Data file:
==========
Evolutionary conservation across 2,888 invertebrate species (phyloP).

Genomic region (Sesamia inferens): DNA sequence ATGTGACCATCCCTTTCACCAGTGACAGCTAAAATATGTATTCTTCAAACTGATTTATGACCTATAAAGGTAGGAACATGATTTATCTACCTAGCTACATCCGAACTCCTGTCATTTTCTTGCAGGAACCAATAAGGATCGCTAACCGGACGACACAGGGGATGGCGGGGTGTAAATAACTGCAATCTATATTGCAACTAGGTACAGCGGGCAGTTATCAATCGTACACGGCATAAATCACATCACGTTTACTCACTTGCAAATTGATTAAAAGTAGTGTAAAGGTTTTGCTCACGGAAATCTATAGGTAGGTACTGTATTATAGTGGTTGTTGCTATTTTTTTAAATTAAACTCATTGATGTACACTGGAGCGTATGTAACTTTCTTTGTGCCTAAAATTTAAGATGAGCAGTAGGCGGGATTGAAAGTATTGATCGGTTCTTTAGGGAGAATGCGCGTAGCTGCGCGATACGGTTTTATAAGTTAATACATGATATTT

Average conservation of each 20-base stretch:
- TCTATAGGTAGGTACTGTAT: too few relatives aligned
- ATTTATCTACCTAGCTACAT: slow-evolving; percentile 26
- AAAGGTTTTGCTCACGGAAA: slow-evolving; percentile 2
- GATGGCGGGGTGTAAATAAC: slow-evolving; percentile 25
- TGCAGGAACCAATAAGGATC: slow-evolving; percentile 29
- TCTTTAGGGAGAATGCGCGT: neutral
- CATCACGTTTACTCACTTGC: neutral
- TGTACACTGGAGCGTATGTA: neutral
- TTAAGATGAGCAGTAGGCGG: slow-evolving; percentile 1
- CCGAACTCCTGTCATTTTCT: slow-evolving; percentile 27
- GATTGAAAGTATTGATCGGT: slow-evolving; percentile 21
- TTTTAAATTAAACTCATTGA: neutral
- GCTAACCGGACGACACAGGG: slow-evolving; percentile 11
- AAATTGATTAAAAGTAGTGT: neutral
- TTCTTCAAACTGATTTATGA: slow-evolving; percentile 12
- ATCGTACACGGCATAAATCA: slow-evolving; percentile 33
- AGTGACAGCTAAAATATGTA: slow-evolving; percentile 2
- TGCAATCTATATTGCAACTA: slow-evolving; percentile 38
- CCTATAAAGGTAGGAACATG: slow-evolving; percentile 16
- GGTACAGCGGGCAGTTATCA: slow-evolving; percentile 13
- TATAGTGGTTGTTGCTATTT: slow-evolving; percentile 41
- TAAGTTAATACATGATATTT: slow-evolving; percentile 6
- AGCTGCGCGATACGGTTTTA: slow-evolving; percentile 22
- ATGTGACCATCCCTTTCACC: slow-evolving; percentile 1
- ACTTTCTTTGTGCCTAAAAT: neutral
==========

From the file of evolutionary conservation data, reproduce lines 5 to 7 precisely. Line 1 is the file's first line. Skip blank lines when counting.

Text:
- ATTTATCTACCTAGCTACAT: slow-evolving; percentile 26
- AAAGGTTTTGCTCACGGAAA: slow-evolving; percentile 2
- GATGGCGGGGTGTAAATAAC: slow-evolving; percentile 25